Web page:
Heel Striking vs Fore-Foot Striking: Running Shoe Considerations – A Podiatrist’s Opinion
A common question I get asked in clinic is whether fore-foot or heel/mid-foot striking is better for you for preventing overuse injuries in long distance running.
This question is not always easy to answer as there are many variables such as running experience, conditioning, range of movement limitations and terrain for example that can determine which strike pattern could be possibly better for you. There are also other very important running technique variables such as cadence which needs to be taken into consideration when looking at your overall running technique.There are other very important running technique variables such as cadence. #performbetter @pogophysio Click To Tweet
For this short piece I am concentrating on looking at how heel/mid-foot striking allows you to use features of certain running shoes to improve shock absorption, foot control and help decrease the risk of overuse injuries.
Striking on your heel or mid-foot with the correct stride length (not over-striding!) allows the average runner to use the features of traditional high mileage running shoes to dampen the 4-5 x your body weight being thrust back up into your feet and lower limbs while running on hard surfaces. The way these shoes do this is by having shock absorbing material built under the heel. This material is different to the one used under the fore-foot which is usually a more responsive “bouncier” material to help propel the body forward.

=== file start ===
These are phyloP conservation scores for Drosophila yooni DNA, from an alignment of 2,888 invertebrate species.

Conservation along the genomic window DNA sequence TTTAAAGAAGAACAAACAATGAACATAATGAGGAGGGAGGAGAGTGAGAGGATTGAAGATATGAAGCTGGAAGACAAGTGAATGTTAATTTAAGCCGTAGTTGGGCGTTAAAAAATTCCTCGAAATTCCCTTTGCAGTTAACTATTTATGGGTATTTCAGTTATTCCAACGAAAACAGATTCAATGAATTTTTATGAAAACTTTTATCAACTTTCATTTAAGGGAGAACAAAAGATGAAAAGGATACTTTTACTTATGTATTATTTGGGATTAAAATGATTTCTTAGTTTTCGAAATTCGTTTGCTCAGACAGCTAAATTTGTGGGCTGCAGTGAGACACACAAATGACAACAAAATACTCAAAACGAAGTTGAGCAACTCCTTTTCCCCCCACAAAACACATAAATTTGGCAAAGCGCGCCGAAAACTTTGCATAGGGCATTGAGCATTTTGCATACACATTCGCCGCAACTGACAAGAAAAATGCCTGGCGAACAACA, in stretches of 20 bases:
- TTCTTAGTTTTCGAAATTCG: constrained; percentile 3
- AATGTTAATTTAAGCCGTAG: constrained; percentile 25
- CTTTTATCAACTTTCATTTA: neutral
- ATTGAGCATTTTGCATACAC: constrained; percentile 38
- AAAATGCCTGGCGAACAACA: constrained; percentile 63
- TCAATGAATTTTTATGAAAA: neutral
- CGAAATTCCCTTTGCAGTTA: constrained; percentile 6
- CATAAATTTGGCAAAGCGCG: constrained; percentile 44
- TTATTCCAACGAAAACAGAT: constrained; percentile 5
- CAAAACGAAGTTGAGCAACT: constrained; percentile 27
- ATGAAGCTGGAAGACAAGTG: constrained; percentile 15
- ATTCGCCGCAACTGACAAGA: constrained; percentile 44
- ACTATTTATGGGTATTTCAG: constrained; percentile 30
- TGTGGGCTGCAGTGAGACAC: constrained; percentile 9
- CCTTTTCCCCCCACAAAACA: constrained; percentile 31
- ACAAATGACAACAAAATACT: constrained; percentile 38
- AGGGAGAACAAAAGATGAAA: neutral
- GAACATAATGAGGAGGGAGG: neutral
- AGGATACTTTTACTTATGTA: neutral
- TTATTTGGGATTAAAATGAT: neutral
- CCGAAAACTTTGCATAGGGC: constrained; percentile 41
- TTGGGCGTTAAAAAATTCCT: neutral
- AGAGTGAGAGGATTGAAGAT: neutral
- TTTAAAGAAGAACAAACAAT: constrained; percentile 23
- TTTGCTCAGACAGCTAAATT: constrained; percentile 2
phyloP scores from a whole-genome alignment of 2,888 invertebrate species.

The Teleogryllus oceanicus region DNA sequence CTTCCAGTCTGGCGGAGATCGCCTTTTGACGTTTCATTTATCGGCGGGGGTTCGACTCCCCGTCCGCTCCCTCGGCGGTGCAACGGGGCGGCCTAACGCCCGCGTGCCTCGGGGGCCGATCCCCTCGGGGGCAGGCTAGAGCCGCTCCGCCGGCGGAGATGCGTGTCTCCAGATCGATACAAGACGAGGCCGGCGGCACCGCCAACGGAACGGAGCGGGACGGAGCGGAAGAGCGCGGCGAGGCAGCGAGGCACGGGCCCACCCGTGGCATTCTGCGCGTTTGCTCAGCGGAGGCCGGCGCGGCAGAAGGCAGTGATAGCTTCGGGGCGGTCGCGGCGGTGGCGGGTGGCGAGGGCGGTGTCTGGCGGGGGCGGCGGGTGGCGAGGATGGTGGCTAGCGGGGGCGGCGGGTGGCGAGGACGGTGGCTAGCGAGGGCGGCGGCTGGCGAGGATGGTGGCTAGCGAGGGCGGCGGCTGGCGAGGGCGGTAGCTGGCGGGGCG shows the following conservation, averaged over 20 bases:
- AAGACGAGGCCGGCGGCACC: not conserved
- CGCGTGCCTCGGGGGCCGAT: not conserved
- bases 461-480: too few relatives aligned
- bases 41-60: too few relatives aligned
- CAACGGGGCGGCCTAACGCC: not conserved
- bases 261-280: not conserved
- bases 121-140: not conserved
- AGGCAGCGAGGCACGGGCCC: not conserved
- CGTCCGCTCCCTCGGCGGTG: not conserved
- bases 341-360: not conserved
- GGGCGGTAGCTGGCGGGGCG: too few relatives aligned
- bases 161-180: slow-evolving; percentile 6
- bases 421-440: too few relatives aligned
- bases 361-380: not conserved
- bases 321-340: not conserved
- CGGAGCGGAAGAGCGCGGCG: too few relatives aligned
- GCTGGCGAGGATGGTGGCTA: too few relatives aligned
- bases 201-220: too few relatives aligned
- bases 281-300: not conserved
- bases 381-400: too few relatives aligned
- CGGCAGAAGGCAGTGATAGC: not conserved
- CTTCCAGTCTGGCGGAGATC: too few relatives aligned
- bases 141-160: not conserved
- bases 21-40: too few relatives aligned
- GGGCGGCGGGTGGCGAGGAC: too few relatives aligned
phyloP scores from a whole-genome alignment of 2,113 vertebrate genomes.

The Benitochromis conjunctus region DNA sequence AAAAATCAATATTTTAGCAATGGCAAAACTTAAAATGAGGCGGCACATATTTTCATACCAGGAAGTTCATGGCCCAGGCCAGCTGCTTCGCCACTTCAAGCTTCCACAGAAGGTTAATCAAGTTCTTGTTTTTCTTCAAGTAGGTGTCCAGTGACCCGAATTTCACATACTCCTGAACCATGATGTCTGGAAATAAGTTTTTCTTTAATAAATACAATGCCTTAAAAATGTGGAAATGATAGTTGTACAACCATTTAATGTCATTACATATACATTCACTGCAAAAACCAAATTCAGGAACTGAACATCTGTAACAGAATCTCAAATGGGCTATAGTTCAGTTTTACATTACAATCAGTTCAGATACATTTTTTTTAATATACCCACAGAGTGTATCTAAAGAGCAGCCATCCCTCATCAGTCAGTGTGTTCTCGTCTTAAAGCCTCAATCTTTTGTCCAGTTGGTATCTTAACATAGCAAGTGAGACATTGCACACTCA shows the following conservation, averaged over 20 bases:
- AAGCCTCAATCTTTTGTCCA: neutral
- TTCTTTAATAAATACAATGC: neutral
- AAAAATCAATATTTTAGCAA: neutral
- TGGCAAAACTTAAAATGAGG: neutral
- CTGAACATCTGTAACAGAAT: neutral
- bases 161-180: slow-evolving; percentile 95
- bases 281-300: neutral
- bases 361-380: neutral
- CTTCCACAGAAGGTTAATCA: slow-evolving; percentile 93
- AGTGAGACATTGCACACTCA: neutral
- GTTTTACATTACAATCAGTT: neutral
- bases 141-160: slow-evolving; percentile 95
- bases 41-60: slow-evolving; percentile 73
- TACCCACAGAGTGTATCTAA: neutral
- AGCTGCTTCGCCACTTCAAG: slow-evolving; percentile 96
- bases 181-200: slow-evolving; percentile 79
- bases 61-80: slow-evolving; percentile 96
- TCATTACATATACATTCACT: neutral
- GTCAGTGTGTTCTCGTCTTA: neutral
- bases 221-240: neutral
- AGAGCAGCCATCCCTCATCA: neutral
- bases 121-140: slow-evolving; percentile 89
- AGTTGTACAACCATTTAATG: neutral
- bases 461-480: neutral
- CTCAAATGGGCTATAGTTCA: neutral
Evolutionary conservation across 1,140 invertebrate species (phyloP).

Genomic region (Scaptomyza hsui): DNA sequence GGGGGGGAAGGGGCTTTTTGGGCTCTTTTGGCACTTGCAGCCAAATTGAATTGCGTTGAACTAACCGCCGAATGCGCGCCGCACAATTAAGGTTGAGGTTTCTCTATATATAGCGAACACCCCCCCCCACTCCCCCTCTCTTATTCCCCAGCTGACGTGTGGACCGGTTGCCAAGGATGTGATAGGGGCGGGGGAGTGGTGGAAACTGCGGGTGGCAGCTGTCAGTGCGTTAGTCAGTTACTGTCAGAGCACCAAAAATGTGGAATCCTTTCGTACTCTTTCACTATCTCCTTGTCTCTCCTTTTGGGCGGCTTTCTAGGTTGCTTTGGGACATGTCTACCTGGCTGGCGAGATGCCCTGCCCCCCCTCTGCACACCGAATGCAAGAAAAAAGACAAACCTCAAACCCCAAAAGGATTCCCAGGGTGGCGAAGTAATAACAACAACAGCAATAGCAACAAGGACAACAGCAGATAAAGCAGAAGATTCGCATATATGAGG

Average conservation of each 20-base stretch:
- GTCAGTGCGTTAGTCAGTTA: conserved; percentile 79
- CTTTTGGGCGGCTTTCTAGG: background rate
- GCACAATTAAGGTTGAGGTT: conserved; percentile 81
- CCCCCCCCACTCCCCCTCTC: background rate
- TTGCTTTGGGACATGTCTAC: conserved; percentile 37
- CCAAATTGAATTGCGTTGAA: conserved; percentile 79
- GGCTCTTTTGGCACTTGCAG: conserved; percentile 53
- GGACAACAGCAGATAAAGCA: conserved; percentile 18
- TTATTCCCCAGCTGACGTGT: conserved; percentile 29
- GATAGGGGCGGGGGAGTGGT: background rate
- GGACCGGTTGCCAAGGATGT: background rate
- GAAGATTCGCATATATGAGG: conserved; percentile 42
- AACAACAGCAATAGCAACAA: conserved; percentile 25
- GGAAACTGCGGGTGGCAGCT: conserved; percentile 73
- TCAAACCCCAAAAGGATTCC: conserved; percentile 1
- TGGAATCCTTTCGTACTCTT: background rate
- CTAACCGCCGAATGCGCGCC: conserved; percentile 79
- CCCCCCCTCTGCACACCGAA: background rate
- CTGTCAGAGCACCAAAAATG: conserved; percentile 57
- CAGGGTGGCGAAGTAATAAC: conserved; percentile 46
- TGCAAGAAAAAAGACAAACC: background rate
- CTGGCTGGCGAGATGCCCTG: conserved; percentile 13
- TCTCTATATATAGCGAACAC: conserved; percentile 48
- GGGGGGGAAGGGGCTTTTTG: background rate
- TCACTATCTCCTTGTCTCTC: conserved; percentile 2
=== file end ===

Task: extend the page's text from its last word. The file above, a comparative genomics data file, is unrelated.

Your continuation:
The other important feature for those who may require it, is over-pronation support from a stability shoe. This support is built into the medial side of the midsole, starting at the heel and extending through and ending at approximately the end of your arch. If you do happen to fore-foot strike and require over-pronation support then all of this support from your stability shoe is negated.Support is built into the medial side of the midsole. #performbetter @pogophysio Click To Tweet
Now a common, well supported argument is that when you forefoot strike you are using the calf muscle and Achilles as a shock absorber to dampen the ground reaction forces. This is true however this does create greater work for the calf and Achilles because they are working to both lower the heel to absorb shock and then to also propel the body forward. For the new and/or average runner who is possibly a little overweight, not conditioned, running at a slower cadence and speed, and excessively pronating this is incredibly fatiguing on these structures and can lead to an overuse injury especially in the foot, shins, calf, Achilles and surrounding structures.
My advice to someone who is thinking about starting or changing to forefoot striking is to first see a running experienced Physiotherapist who will assess running technique, calf/Achilles strength and core strength. They will also be able to provide you with an appropriate strength, flexibility and running program suited to the runner’s experience to gradually help build the running load.
Next is to see a Podiatrist who can discuss with you the footwear options that are available to you to ensure protection from the hard running surfaces. Giving you advice on other footwear that you are wearing for work and casually will also be important because this can have an impact on keeping adequate range of movement and recovering between running sessions.